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The ShawFestival has staged its own version of Edmond Rostand’s legendary Cyranode Bergerac. Playwright Kate Hennig was commissioned to translate andadapt the verbally sparkling, ironic and seriously romantic play. She has delivereda prose translation to be performed by fourteen actors, seven men and sevenwomen. Seven of the actors are assigned individual roles while the other seven musthandle as many as five roles. That does not create many issues because most ofthe secondary characters do not present a problem.

The balconyscene and the recognition scene at the end of the play are the best and mostmemorable parts of the play and I dare say the raison d’etre of its popularity.There are several other decent scenes but the swashbuckling and the battle scenes,for example, leave me less than thrilled.

The centralcharacter is of course Cyrano played by Tom Rooney. He is a man of many talentsfrom a great and brave swordsman, to a poet, an idealist and a fighter againsthypocrisy. Unfortunately, he is ugly and lives in great fear of being mocked.He loves deeply but is afraid to approach a woman. Even his mother did not lovehim. He does fall in love with his cousin, the beautiful Roxane, but she is inlove with the handsome cadet Christian (Jeff Irving).

Roxane, playedby Deborah Hay, is a woman of beauty with a taste for poetry and a desire for romance.She falls in love with Christian’s beauty, but she expects much more from him.She finds the higher virtues that Christian cannot express orally in thebalcony scene and in “his” letters and poetry. These reach their apogee in thebalcony scene where Cyrano speaks the poetry of love pretending as to beChristian. The ruse continues when Cyrano writes letters to Roxane from the warfront all the time pretending that they are fromChristian.

I found thebalcony scene disappointing. Cyrano’s wooing of Roxane as if he were Christian beginshaltingly and picks up speed like a force of nature. He first wants to bringdown the stars from the sky and beat Cupid athis own game. There is a build-up of passion that reaches an emotional paroxysmin both Cyrano and Roxane. She trembles, weeps, is drunk with love and declaresherself his. In that climactic moment, Cyrano declares that he is ready to die.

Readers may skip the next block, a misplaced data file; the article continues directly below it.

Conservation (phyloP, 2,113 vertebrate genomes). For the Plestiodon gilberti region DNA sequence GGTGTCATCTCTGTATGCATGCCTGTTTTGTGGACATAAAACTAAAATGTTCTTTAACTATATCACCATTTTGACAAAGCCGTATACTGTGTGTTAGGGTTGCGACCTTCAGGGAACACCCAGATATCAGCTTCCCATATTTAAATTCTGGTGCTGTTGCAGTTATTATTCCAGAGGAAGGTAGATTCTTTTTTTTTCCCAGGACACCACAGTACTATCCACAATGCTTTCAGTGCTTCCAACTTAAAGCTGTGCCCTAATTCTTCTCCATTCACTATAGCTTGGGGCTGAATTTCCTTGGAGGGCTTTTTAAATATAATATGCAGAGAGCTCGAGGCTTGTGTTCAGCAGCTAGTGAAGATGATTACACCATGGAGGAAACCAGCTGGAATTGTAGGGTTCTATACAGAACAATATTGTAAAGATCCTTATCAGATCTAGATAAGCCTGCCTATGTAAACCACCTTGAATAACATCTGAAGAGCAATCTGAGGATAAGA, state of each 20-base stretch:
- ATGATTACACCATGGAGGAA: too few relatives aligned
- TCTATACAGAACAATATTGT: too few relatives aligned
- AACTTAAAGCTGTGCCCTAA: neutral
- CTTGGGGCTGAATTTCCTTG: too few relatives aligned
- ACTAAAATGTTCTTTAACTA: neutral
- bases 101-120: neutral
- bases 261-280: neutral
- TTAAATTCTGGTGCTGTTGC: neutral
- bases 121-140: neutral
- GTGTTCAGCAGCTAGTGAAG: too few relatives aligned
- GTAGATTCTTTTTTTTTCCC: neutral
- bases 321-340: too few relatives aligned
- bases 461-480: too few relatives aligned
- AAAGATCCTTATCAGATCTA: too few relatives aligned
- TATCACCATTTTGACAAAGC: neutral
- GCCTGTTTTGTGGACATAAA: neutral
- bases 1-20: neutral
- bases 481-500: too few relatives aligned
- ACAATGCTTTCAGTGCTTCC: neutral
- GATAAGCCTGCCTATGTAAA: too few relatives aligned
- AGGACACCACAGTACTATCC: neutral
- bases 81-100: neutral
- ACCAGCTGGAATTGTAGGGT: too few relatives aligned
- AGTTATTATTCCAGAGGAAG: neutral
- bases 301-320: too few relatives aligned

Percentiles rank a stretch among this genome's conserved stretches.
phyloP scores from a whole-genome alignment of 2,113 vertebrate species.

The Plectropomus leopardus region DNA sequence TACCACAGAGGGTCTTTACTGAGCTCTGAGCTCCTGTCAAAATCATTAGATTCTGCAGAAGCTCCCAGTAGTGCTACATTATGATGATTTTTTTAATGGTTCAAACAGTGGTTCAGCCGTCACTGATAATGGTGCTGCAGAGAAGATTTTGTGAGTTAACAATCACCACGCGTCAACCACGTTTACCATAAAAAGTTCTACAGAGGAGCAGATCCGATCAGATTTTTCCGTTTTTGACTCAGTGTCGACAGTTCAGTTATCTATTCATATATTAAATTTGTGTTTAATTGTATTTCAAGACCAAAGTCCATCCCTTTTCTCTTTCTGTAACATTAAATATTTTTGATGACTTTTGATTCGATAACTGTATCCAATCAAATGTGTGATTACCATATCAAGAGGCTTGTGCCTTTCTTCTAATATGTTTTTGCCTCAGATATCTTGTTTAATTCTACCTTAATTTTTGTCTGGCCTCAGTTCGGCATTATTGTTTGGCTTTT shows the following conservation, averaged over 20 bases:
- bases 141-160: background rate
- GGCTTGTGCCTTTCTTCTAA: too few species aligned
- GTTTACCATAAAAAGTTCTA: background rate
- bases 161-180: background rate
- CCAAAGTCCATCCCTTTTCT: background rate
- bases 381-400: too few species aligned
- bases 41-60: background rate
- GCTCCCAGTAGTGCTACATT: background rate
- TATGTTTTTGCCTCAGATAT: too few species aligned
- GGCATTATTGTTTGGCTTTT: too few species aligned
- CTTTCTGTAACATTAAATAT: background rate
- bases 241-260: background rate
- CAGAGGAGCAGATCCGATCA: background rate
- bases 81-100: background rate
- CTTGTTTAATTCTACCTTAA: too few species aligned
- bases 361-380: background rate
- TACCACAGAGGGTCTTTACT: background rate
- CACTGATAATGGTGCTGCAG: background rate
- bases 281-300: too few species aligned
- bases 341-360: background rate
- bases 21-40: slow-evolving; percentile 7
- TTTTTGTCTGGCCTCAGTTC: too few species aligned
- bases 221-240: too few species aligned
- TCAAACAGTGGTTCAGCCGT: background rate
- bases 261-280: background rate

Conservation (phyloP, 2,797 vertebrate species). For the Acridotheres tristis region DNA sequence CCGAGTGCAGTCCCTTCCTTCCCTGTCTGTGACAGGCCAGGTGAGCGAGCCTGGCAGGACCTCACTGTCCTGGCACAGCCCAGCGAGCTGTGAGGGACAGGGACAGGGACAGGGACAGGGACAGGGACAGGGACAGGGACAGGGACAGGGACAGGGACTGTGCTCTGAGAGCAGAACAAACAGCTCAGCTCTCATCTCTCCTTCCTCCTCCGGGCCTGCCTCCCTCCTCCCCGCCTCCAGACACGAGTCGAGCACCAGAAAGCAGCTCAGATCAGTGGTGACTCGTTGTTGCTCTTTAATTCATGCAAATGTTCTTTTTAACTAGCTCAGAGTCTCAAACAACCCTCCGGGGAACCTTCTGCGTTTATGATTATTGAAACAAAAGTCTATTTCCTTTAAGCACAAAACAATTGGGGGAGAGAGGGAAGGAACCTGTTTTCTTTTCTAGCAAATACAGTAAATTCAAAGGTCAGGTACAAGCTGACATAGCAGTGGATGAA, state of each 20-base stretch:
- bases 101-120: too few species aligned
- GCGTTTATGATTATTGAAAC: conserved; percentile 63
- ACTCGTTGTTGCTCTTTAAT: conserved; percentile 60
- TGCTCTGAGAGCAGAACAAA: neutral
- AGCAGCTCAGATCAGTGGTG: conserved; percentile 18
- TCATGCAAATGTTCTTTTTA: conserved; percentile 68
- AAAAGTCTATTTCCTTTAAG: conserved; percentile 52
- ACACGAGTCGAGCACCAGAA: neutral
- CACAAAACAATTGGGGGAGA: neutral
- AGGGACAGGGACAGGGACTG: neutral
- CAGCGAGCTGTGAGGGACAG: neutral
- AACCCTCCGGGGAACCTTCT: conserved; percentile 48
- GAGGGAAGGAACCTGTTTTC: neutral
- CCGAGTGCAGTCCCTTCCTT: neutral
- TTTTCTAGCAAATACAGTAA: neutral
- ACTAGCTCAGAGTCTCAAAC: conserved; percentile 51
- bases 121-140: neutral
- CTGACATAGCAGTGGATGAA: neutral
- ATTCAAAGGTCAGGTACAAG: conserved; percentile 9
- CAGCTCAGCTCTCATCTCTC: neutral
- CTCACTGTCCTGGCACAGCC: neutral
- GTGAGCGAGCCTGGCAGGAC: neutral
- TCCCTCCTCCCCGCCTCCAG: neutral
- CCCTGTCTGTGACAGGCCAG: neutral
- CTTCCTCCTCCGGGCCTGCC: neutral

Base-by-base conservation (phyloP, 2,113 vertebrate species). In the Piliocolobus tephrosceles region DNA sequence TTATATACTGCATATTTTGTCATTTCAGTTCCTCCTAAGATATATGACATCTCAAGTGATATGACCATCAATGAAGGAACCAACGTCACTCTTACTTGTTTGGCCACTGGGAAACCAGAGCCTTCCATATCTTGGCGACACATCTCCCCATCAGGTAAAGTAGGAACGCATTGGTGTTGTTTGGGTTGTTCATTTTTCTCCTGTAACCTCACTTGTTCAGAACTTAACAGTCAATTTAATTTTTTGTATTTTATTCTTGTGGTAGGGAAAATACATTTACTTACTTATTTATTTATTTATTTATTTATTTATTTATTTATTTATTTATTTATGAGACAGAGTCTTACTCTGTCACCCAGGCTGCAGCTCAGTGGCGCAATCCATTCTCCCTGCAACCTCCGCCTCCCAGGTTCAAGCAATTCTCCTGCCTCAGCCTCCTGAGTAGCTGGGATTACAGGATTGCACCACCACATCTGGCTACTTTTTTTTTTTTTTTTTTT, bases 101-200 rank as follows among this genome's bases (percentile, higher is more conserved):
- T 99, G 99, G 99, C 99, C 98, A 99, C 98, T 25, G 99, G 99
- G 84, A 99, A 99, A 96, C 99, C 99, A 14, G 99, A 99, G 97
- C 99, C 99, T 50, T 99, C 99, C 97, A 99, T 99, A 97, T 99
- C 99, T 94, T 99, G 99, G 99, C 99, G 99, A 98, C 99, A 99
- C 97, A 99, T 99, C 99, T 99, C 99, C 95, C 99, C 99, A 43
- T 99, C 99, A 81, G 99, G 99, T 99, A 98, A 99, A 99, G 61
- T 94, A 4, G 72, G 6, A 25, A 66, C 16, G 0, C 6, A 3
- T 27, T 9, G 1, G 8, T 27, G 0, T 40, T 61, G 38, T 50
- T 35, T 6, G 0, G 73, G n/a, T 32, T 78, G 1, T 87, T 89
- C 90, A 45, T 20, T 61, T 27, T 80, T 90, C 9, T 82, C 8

The penultimatescene where Cyrano reads “Christian’s” last letter to Roxane and she realizesthat it was he who loved her is moving 

Rooney and Hayfell short of reaching that emotional Everest. They are good but I think thescenes demand more than they delivered. Cyrano’sdeath when he utters his last word “panache” evoked some laughter from theaudience. Good grief!

Hay and Rooneyare no doubt capable of expressing great emotional ranges and I am not sure whydirector Chris Abraham chose to understate the depths felt by the characters inthese scenes.

Irving as thehandsome and verbally challenged dolt wins and keeps Roxane on the love andletters of Cyrano. He is just a prop and perhaps a symbol of the vacuity ofbeauty, but we give the actor credit for his representation. The othercharacters that are of more than minor importance are the poet Rageneau (KyleBlair), the nasty De Guiche (Patrick Galligan) and Le Bret (Tanja Jacobs).

With thesignificant exceptions noted, the production is well done. The opening scenewhere Montfleury (David Adams) is thrown off the stage and the crowd scenes arewell done. The scene in Rageneau’s bakery between Cyrano and Roxane is moving.The boom-boom scene in the Siege of Arras has its moments.

The set designby Julie Fox is good and efficient for thelocales of the action.


Cyrano de Bergerac by Edmond Rostand in an adaptation byKate Hennig will run in repertory until October 20, 2019 at the Royal GeorgeTheatre, Niagara-on-the-Lake,Ontario.

August 30, 2019

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